In art and myth, the journey is usually a heroic quest, dripping with metaphor. But what if a journey involves, instead of a highly-sought destination and revelation, simply bouncing between ports in the most banal way possible, like on the cross-channel ferry between Dover and Calais?
For artist Simon Faithfull, the anti-heroic banality of this crossing made it a perfect launching ground for his Limbo project (commissioned by the Film and Video Umbrella), which transmits and geo-locates, in real time, digital drawings made by Faithfull via a custom-made iPhone app. For a full six days (May 14th through 19th), Faithfull stayed on the ferry for an unorthodox artist residency orchestrated by artconnexion, a French art organization, going back and forth in this "window between states" while he created -- and instantly broadcast -- drawings on his iPhone. (They can be viewed not only via the iPhone app, but by following the project on Facebook or Twitter. ) Drawings of the water, fellow passengers, passing ships, luggage, signs, shorelines, and docks were all posted in real time via the app, along with precise latitude and longitude. The ubiquitous nature of smartphone use is such that Faithfull was able to carry out this residency in perfect anonymity, looking like any other passenger passing the time checking e-mails or text messaging.
As a teaching artist who splits his time between London and Berlin, and thus spends a considerable amount of time in airports, Faithfull is all too familiar with those never-thrilling netherworlds between states; this experience has been part of the inspiration for Limbo, the premise of which is to turn that negative into a positive with a mobile studio that broadcasts to the world.
Faithfull has been making electronic device drawings for over 10 years -- in 2004 he traveled to Antarctica with the British Antarctic Survey on an Arts Council fellowship, where he transmitted via email drawings made on a Palm Pilot -- so in addition to broadcasting new drawings as they are completed, the Limbo app presents a full geo-located catalogue of over 500 observational sketches that Faithfull has made throughout the world over the years. The app provides a world map view, allowing the user to find drawings near their current location or anyplace they select.
The bespoke Limbo app created for Faithfull by Jude Venn of Cuttlefish is customized not only in terms of the user experience, but on the level of the drawing program. Unlike older devices, the new smartphone drawing programs tend to render anti-aliased lines -- creating a smooth non-pixelated stroke; but Faithfull wanted to keep the raw pixel quality of his early Palm Pilot work, so his drawing program allows for a more low-tech, jagged line. "I'm not interested in having the program interpret and try to correct my strokes," he says, "It's a jagged line but it's my jagged line."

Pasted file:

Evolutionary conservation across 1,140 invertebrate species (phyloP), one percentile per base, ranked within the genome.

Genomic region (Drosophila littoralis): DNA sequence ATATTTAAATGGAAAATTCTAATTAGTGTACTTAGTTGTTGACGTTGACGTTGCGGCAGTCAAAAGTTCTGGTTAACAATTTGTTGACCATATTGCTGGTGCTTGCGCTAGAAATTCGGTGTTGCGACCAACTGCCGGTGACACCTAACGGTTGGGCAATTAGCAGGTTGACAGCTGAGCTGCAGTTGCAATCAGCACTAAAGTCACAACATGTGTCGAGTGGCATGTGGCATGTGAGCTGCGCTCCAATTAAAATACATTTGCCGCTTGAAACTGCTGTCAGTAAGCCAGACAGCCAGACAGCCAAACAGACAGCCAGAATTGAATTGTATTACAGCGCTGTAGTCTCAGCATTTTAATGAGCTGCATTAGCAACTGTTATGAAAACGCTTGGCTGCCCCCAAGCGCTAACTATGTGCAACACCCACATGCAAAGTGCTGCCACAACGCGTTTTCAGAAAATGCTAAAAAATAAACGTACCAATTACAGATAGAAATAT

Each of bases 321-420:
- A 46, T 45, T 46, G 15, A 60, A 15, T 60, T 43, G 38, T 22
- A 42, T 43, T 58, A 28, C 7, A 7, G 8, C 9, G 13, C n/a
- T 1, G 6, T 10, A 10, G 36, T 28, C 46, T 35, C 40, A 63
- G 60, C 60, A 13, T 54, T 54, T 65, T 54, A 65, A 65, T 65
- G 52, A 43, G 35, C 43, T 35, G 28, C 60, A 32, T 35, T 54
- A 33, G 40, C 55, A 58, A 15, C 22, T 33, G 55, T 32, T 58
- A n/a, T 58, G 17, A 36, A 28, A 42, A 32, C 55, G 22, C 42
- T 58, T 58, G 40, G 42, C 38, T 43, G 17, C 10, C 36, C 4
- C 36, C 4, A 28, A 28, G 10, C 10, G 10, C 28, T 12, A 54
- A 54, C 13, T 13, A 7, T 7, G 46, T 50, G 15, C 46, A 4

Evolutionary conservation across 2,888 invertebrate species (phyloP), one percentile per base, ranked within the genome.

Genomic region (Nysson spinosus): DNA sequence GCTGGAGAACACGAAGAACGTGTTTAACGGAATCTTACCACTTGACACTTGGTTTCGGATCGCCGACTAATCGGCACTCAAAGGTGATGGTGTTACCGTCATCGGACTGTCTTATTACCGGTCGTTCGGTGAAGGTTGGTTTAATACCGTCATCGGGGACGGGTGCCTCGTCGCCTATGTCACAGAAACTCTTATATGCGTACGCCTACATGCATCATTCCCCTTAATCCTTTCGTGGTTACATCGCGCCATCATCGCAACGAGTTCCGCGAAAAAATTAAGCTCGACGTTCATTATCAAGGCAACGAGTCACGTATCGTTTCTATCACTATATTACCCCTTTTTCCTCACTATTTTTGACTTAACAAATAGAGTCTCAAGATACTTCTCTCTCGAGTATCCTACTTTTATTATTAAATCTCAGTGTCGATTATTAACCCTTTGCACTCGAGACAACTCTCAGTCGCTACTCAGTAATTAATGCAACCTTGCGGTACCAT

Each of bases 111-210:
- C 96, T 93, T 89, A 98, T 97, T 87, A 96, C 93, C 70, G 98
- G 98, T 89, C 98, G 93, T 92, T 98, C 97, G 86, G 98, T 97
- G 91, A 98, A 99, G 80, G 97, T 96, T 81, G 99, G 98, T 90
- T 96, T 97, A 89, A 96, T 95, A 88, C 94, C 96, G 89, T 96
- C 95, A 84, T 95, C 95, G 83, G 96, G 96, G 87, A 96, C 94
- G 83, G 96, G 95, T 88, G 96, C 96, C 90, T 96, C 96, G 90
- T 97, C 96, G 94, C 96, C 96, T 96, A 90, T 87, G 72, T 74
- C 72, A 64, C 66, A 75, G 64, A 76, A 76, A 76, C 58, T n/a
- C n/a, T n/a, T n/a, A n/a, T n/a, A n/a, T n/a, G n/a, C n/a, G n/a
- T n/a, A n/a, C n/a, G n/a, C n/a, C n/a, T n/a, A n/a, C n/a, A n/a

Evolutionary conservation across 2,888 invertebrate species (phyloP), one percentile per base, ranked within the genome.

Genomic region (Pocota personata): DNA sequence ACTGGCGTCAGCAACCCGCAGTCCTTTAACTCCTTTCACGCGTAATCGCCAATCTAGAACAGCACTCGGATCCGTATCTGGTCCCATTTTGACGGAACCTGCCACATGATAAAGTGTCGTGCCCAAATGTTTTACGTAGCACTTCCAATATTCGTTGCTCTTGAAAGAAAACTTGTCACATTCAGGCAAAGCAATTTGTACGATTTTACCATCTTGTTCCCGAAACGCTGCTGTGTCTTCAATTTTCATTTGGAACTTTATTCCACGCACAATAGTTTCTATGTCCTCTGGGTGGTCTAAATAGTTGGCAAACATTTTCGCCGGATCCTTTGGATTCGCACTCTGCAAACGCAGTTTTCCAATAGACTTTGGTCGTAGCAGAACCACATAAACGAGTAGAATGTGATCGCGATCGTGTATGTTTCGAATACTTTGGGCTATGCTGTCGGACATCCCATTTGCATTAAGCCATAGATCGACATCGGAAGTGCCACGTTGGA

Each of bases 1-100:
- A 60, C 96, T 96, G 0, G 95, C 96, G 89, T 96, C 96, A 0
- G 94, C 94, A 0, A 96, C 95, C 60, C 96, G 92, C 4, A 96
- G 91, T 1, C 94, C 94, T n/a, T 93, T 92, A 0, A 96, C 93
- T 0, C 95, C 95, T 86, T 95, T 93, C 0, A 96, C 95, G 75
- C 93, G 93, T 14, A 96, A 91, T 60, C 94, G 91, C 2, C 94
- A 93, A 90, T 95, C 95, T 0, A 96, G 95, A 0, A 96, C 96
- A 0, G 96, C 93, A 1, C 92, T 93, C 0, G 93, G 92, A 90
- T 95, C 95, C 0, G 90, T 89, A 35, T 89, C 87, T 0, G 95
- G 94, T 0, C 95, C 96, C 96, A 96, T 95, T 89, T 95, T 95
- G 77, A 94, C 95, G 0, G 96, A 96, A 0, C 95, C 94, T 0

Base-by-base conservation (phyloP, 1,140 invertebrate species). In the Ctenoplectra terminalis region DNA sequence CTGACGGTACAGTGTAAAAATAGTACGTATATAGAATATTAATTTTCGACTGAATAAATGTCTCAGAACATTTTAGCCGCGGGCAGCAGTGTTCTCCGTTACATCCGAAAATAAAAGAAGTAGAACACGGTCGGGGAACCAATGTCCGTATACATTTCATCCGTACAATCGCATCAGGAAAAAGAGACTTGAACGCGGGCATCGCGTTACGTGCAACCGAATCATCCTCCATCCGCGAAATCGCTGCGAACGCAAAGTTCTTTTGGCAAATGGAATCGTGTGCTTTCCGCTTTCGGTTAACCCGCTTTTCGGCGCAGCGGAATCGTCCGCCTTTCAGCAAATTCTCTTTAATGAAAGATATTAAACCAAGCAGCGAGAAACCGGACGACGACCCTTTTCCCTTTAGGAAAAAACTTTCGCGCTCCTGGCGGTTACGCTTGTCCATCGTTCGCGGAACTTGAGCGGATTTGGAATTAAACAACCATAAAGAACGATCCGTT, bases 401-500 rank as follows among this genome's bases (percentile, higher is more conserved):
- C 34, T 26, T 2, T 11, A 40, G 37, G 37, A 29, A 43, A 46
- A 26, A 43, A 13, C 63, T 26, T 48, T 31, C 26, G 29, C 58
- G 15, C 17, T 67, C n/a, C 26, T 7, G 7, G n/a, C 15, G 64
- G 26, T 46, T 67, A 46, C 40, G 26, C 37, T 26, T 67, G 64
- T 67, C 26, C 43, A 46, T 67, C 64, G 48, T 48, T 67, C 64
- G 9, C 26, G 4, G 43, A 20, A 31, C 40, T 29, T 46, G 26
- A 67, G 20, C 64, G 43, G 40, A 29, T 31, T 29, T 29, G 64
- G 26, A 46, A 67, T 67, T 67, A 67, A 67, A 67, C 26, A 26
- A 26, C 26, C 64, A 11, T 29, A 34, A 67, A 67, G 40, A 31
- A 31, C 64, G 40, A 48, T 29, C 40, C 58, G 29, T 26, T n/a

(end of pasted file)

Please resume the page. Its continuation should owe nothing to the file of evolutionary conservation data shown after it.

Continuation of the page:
Faithfull describes Limbo, which carries the subtitle "an expanding atlas of subjectivity," as an open ended project; he will continue indefinitely to create and transmit drawings wherever he goes, "mapping my subjective take on the world."
About that subjectivity: Faithfull is interested in the power of day-to-day observations, which, when translated into memories become a highly personalized reality, "a sort of parallel world." Limbo, likewise, begins with observational, subjective sketches which, once they are posted online or broadcast to iPhones, become a powerful memory world that eventually seems more real than its subjects. So real are these drawings that Faithfull occasionally sees the real world in a strange new light. He notes how odd it seems to go back to a place he's drawn: "It jumps out and seems bizarre that it actually exists...It seems the world is copying me instead of me copying the world."
For more on the Limbo project, as well as Simon Faithfull's other projects, visit http://limbo.simonfaithfull.org. To follow on your iPhone, Limbo app is available on the iTunes app store.
Images Reproduced courtesy of Simon Faithfull.
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